Queensland’s coal scene is continuing to shed more jobs as spot hard coking coal prices hit a new 2014 low of around $US110 a tonne in recent weeks.
This week has started with the news that the Isaac Plains thermal and metallurgical coal mine in Central Queensland will close by the end of January, costing 300 jobs.
Last week there was uncertainty after BHP Billiton Mitsubishi Alliance announced plans to axe 700 jobs in the state – with the met coal miner yet to reveal when these cuts will be fully implemented.
Both of these events followed Anglo American CEO Mark Cutifani’s seemingly prescient call that one met coal mine will be mothballed every two or three weeks – made a fortnight ago and based on the assumption that met coal prices remain depressed.
Glencore head of coal marketing Tor Peterson has also joined this chorus line, with Goldman Sachs saying more Australian mine closures were needed back in July.
“Current metallurgical coal margins are expected to lead to further mine closures,” Peterson said in a Glencore presentation to analysts on Friday.
Yet his views on long struggling thermal coal, which Glencore is the leading exporter of, were markedly different.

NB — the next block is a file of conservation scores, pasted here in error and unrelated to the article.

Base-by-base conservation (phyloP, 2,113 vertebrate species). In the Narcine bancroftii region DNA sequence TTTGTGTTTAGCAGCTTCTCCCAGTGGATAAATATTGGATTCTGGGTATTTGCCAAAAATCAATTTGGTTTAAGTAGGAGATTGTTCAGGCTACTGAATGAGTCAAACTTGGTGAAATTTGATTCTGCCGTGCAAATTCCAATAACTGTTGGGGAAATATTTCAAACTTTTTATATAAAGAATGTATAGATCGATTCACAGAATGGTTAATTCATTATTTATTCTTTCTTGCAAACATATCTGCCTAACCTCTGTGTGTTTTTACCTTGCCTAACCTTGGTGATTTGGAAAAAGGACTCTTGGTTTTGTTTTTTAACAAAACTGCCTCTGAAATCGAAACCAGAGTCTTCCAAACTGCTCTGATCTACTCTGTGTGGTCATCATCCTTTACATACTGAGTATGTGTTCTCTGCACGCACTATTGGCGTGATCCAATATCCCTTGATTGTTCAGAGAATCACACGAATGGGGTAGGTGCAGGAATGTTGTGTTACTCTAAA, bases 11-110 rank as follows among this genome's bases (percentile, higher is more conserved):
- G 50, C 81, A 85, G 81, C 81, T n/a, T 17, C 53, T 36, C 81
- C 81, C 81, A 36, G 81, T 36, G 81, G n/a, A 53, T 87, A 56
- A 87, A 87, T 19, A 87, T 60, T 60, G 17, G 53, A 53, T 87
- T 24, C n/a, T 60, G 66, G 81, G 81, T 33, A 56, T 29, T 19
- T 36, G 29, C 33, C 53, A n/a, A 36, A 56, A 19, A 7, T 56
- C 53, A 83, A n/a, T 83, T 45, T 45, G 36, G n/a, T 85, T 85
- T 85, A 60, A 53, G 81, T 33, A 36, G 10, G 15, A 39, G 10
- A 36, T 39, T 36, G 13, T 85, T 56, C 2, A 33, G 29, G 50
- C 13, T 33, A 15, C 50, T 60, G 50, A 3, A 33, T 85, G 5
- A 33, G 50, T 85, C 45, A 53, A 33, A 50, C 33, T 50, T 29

While China’s recent air pollution fighting move to restrict high sulphur and ash-content thermal coal imports to its more populated regions has led to estimates that 30-39 million tonnes of Australian exports will be impacted, Glencore is expecting more pain for the domestic industry.
“Over 2 billion tonnes of Chinese domestic coal production capacity does not meet the quality criteria/environmental objectives for the three identified regions,” Peterson said.
While he also said that seaborne thermal coal was “more than a China story”, he adds that at least half of China’s new electricity demand would be met by coal-fired power.
The marketing specialist said India has emerged as the dominant growth market for thermal coal with the country’s coal-fired power capacity to increase from 145 gigawatts to 214GW by 2020.
Glencore has predicted that Indian thermal coal imports will consequently reach 345Mt by 2020 – almost double the existing rate of annualised imports.
Overall, Glencore has forecast global thermal coal demand to grow at 5% per annum in the foreseeable future.
The diversified miner has forecasted met coal demand growth to be less than 2% per annum over the next three years.